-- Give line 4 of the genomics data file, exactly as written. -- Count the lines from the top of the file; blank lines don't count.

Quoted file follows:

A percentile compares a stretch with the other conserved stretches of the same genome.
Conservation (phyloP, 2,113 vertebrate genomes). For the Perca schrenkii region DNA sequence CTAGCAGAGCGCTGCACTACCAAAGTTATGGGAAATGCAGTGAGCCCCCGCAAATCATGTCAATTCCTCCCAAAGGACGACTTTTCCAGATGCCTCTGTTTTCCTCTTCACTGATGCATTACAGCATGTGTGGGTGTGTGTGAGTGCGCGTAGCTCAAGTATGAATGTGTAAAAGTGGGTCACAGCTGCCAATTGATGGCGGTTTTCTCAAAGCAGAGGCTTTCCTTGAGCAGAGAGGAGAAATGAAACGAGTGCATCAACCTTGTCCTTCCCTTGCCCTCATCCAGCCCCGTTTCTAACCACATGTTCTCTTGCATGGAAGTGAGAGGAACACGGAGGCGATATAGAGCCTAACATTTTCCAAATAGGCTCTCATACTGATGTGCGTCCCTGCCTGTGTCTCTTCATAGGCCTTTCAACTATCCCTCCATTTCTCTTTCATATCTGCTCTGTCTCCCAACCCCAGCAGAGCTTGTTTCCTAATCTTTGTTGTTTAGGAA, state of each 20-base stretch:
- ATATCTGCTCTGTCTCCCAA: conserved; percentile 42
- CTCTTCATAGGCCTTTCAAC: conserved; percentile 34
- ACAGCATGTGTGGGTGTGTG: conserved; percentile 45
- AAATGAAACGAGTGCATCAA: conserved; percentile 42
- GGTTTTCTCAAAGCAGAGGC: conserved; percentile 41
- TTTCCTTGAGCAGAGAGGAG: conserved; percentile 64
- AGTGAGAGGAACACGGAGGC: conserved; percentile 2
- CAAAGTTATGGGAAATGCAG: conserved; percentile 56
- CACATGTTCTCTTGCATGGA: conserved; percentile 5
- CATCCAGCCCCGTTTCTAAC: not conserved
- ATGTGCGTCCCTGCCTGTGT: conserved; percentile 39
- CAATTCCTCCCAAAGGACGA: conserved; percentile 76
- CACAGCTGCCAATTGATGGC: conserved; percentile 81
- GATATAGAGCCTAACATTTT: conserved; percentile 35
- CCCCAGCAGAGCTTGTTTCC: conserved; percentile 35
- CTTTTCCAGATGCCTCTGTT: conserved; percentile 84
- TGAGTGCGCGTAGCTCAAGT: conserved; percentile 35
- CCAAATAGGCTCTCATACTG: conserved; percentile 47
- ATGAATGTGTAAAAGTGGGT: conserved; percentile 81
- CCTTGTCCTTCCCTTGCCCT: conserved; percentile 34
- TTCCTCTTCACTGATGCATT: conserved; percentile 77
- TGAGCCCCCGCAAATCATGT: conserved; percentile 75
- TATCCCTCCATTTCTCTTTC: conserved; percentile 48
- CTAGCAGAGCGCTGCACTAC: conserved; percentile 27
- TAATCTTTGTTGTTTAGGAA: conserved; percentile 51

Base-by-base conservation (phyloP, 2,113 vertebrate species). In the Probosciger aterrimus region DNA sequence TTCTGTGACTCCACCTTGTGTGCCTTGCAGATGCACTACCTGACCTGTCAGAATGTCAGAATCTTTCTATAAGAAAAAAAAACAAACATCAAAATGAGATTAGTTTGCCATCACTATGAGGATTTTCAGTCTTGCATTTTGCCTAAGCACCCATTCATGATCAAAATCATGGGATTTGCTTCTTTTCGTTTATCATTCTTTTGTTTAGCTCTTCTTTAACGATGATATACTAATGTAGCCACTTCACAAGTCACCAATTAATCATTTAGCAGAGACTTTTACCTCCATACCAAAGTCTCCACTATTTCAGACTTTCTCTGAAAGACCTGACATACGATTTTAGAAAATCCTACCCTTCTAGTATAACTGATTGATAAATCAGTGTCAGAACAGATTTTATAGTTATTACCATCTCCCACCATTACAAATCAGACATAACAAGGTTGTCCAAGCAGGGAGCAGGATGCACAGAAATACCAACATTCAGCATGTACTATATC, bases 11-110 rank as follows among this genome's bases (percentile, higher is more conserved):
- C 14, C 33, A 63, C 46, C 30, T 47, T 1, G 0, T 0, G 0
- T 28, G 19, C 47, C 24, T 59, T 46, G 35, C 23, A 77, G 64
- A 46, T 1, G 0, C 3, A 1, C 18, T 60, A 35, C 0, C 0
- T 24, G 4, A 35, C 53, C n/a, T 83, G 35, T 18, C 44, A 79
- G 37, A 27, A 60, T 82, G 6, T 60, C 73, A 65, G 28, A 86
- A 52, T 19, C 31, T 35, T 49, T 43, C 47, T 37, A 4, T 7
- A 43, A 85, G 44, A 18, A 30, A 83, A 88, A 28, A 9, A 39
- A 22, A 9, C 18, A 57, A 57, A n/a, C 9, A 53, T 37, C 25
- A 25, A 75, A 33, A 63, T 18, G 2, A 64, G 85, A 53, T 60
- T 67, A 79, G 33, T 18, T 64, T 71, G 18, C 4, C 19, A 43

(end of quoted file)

- CTCTTCATAGGCCTTTCAAC: conserved; percentile 34